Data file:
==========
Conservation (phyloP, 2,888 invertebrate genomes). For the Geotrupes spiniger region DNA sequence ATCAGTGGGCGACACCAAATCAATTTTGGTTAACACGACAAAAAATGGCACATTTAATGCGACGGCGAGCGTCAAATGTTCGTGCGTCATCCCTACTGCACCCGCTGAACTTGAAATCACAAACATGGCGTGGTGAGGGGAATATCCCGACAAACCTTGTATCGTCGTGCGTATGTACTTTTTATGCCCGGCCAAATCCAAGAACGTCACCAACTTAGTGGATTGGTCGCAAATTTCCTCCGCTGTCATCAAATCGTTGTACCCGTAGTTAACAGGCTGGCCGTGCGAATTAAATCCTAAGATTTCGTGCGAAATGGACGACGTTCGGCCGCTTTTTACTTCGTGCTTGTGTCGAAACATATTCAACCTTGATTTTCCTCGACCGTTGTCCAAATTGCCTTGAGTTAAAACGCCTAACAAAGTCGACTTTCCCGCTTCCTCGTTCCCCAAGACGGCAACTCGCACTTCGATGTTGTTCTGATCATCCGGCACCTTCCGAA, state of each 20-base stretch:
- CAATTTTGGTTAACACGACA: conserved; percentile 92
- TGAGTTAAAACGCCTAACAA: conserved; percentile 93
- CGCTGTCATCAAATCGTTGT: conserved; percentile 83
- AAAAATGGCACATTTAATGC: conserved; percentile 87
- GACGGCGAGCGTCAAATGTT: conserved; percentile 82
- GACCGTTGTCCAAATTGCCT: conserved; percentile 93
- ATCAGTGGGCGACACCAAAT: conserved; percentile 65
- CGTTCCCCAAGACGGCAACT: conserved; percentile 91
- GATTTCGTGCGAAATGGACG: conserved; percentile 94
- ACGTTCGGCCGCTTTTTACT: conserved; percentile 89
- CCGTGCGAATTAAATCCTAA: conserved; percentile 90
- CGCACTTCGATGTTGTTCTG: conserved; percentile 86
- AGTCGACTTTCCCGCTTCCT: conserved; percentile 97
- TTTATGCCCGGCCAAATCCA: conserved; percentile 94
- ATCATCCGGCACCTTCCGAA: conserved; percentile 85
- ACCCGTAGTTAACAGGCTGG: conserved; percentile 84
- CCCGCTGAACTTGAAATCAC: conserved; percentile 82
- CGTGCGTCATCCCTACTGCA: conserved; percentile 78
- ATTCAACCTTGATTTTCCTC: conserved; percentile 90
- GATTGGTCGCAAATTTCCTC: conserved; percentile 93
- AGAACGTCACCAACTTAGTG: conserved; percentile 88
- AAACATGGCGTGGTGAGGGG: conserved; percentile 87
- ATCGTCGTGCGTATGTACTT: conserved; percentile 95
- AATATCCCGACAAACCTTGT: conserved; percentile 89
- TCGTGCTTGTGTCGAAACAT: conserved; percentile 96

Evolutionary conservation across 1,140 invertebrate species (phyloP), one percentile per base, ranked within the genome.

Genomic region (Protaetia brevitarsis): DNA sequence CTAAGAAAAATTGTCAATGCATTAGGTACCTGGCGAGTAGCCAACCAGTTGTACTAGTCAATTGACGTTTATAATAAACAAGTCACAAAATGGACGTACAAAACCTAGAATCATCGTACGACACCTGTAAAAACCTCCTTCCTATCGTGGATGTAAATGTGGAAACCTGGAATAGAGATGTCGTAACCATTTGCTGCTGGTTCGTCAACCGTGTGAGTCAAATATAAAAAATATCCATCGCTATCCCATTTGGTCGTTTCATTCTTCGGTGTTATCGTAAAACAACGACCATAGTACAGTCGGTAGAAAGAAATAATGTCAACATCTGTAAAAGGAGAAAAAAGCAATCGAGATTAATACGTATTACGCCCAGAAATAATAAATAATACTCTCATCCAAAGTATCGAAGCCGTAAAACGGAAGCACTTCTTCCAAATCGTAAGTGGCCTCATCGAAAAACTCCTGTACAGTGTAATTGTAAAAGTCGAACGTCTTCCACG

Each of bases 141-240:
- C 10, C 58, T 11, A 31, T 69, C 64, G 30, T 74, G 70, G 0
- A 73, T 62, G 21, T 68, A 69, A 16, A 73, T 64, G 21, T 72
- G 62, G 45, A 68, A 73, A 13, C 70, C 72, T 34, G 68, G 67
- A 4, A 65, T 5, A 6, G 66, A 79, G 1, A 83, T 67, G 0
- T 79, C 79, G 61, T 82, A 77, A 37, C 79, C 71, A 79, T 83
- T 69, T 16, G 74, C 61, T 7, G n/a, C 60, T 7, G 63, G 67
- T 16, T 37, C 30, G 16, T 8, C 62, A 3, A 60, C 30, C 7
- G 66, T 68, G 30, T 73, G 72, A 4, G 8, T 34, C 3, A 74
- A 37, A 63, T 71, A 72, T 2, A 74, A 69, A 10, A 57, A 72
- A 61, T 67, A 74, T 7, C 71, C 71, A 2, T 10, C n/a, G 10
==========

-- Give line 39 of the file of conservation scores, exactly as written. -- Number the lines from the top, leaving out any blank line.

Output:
- A 61, T 67, A 74, T 7, C 71, C 71, A 2, T 10, C n/a, G 10